The nuts and bolts of fintech innovation
By Geraldine Tan August 23, 2018
- Partnership between fintech and techfin might be the way forward
- Online business startups are the entrepreneurs of the future
IN THE ocean of financial services, fintech isn’t the only fin swimming around. Techfin – which comprises tech companies that provide financial services – has been slowly making waves. How do traditional fintech players defend their turf?
This was one of the main concerns raised during a panel discussion dubbed the Fireside Chat, at an event entitled “Internet Finance & Accessing Credit” held on Aug 16. It was organised by FinTech Association of Malaysia (FAOM), with HLB LaunchPad as the event partner.
The panel had an interesting line-up consisting of a banker, an Islamic crowdfunder and two P2P lenders, to help provide a more diverse and comprehensive dialogue with insights from different perspectives.
The panellists were Hong Leong Bank Group SME Banking head Terrence Teoh; Fundaztic P2P chief executive officer Kristine Ng; Ethis Ventures chief executive officer Joann Enriquez; and Alixco P2P chief investment officer Andre Betker.
FAOM vice-president Raja Adam Malik, who is also the chief financial officer of fintech startup MoneyMatch, moderated the discussion.
“We want to get down to the issues and talk about technology innovation – not just skimming the surface but getting into the nuts and bolts of it,” he said in his opening remarks.
Battle of the fins
There is now an emerging trend of large tech companies, such as Google and Amazon, providing financial services to consumers and they are showing no signs of backing down. This is proving to be formidable competition for fintech players.
Betker admitted that the competition from tech giants would be tough for them. “The only chance I see for us to survive is to focus on what we’re really good at, how we can be different, and how we can offer something they can’t offer or don’t want to offer,” he said.
Enriquez proposed that partnership between the two groups is the way to go, adding that both parties would have something to bring to the table. “I think that is the best way forward, for both the big and small.”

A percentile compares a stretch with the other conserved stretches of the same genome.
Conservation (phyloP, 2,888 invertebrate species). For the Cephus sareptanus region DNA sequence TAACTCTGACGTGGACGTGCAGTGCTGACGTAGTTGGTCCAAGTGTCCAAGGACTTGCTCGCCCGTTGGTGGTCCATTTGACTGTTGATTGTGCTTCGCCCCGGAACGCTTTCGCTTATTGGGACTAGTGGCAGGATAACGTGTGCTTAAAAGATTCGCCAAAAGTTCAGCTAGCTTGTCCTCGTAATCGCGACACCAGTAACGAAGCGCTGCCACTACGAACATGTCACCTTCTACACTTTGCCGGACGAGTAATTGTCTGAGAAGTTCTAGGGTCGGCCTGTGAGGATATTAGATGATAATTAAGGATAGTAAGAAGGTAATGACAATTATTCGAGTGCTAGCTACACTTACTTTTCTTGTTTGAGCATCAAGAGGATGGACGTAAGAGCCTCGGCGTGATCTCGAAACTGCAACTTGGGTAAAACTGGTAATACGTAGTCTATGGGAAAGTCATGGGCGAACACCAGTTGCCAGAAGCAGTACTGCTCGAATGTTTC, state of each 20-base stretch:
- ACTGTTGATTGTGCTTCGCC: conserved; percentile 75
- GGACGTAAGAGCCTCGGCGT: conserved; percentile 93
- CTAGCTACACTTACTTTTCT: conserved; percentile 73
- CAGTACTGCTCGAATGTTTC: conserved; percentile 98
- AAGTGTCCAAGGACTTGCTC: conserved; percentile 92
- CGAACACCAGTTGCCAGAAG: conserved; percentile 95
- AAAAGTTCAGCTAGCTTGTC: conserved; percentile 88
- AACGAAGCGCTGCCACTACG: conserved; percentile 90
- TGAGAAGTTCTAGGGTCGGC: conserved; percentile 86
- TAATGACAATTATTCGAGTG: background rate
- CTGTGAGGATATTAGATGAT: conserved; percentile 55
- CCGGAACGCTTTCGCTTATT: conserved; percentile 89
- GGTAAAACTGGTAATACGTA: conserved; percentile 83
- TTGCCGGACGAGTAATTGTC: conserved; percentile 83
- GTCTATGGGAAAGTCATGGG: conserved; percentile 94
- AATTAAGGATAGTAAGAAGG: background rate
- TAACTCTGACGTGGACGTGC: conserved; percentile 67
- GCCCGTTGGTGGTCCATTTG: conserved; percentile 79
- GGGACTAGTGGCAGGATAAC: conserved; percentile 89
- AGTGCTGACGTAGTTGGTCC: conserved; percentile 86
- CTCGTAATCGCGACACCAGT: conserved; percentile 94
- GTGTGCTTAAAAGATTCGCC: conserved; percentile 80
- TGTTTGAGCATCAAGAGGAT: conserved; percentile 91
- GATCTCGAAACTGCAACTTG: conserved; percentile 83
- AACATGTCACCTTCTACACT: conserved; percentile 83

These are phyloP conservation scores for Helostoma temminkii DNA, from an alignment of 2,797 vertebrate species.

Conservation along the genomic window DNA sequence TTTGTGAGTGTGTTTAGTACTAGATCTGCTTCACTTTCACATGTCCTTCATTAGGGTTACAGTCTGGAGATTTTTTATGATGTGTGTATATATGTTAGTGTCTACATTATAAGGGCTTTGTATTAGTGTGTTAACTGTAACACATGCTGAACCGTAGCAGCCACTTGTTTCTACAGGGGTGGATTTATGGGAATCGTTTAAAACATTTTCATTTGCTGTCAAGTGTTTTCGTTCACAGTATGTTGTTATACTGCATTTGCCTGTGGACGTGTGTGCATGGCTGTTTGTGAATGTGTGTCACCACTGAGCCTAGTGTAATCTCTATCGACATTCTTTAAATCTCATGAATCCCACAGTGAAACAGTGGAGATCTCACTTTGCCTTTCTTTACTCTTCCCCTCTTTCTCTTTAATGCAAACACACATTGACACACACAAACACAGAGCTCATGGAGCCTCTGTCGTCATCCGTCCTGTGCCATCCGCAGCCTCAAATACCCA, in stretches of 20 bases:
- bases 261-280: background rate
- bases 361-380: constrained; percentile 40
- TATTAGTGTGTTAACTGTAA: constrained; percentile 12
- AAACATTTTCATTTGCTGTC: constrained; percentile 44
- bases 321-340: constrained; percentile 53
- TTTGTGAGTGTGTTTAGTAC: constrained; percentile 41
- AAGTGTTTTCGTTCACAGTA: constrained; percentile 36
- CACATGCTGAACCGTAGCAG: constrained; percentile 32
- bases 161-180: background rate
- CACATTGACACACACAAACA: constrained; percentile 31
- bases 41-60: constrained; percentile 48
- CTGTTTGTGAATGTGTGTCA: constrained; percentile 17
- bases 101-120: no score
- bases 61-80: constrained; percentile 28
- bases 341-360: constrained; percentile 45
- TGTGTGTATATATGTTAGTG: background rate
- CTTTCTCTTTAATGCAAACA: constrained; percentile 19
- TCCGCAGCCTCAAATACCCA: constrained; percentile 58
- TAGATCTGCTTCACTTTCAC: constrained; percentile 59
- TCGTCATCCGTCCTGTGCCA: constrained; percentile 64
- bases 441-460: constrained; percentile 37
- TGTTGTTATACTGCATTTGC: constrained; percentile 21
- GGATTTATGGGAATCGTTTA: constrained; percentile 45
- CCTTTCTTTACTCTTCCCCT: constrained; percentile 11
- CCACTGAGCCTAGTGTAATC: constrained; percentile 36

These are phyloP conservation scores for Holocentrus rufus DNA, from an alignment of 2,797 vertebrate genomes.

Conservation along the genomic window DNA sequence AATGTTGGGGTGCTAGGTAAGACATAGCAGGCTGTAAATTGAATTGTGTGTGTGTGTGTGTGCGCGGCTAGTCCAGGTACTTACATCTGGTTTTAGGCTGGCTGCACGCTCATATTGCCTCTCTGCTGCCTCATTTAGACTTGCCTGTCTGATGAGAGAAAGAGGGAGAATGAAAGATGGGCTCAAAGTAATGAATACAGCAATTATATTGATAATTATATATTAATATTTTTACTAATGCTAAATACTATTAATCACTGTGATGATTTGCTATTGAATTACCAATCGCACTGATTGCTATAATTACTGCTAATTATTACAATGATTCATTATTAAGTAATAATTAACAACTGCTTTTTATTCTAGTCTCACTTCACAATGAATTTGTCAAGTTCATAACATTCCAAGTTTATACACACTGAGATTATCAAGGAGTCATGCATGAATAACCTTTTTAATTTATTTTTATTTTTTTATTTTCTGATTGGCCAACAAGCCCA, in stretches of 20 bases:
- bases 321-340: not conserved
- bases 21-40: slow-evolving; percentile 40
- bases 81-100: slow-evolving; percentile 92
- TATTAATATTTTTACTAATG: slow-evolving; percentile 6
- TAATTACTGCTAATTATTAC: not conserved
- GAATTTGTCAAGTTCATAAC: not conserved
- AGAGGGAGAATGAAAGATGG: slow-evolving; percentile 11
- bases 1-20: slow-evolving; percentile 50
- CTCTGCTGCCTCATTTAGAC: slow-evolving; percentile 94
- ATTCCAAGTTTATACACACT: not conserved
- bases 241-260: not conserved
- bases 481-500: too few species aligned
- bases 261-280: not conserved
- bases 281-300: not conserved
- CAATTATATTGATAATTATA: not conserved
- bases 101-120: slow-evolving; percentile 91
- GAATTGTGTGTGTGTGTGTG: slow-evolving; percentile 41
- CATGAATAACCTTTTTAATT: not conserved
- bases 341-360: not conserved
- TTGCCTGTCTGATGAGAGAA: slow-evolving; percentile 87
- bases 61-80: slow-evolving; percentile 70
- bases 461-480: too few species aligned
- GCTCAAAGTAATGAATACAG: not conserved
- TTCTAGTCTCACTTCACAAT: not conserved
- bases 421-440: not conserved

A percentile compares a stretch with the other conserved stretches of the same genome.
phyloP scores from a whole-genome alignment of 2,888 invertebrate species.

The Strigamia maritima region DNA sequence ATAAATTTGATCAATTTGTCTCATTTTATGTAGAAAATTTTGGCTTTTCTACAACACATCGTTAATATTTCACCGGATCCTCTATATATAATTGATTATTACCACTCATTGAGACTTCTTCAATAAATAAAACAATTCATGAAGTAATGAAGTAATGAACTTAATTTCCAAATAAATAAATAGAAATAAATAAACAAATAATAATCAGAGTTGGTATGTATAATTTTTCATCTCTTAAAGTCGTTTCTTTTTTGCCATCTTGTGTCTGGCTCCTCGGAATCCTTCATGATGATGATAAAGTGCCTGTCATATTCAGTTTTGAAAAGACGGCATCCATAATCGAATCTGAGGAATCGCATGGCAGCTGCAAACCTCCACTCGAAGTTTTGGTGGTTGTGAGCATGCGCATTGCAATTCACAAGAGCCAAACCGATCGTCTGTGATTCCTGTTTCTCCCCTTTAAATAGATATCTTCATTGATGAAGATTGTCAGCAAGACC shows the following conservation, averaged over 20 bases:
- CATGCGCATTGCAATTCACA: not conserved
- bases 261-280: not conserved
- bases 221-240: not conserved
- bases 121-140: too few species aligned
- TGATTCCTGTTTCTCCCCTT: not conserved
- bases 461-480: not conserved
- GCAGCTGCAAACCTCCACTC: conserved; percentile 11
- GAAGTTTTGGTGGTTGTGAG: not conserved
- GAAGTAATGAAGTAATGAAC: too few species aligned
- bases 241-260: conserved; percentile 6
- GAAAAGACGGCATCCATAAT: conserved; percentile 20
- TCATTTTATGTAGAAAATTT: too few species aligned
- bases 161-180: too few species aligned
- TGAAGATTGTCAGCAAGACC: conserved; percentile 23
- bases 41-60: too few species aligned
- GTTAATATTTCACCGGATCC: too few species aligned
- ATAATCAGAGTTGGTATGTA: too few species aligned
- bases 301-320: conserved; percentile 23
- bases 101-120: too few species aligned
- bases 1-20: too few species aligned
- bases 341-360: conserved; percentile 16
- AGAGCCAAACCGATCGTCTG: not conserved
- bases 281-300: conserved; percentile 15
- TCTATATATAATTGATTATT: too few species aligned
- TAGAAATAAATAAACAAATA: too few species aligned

Ng agreed with both Betker and Enriquez. She highlighted that P2P lenders have a niche market for startups, and that makes them attractive for techfin companies to consider collaborating with them.
For Teoh, regardless of whatever form of challenge comes their way, he believes the way to move forward is to be adaptable to changes.
“We know that changes are coming at a very fast speed. But in order to survive in the market, it’s not the strongest that would stay on the longest, but the ones who are able to adapt to the changes,” he said.
When it comes to online financial services, one main concern is the issue of trust. How do P2P companies get people’s trust to utilise the platform online?
Betker noted that in order to gain people’s trust, transparency is key. “As an investor, you’ll know exactly which company you invest in. You’ll know the name of the company and what they use the money for.”
However, gaining trust is not their only challenge. According to Ng, there is still a lack of awareness and understanding of P2P especially among laypeople, as it is still a new industry.
“A lot of people don’t even know what P2P is. So you’ll need to build awareness, and from there, you build trust and acceptance,” she said.
There was no need for them to look into a crystal ball for them to come to a strong consensus that digital businesses are here to stay and will be even more prevalent in the future.
Startups with online businesses are usually knowledgeable of the internet world, said Ng. “They are the entrepreneurs of the future. So I think they are definitely going towards that direction.”
Betker noted that the expansion of digital businesses would be a huge market for the millennials. “We want it easy to invest, instantaneous, flexible, easy to cancel or switch, and low-cost.”
Another digital aspect that was highlighted was cashless payments. The panellists concurred that, moving forward, cashless should be the next king.
“For e-wallets, Touch ‘n Go and so on, I think this is where the future is going to be,” said Enriquez.
Teoh echoed the sentiment, adding that going cashless is inevitable. “Money as cash is very costly to the country, so we should go cashless.”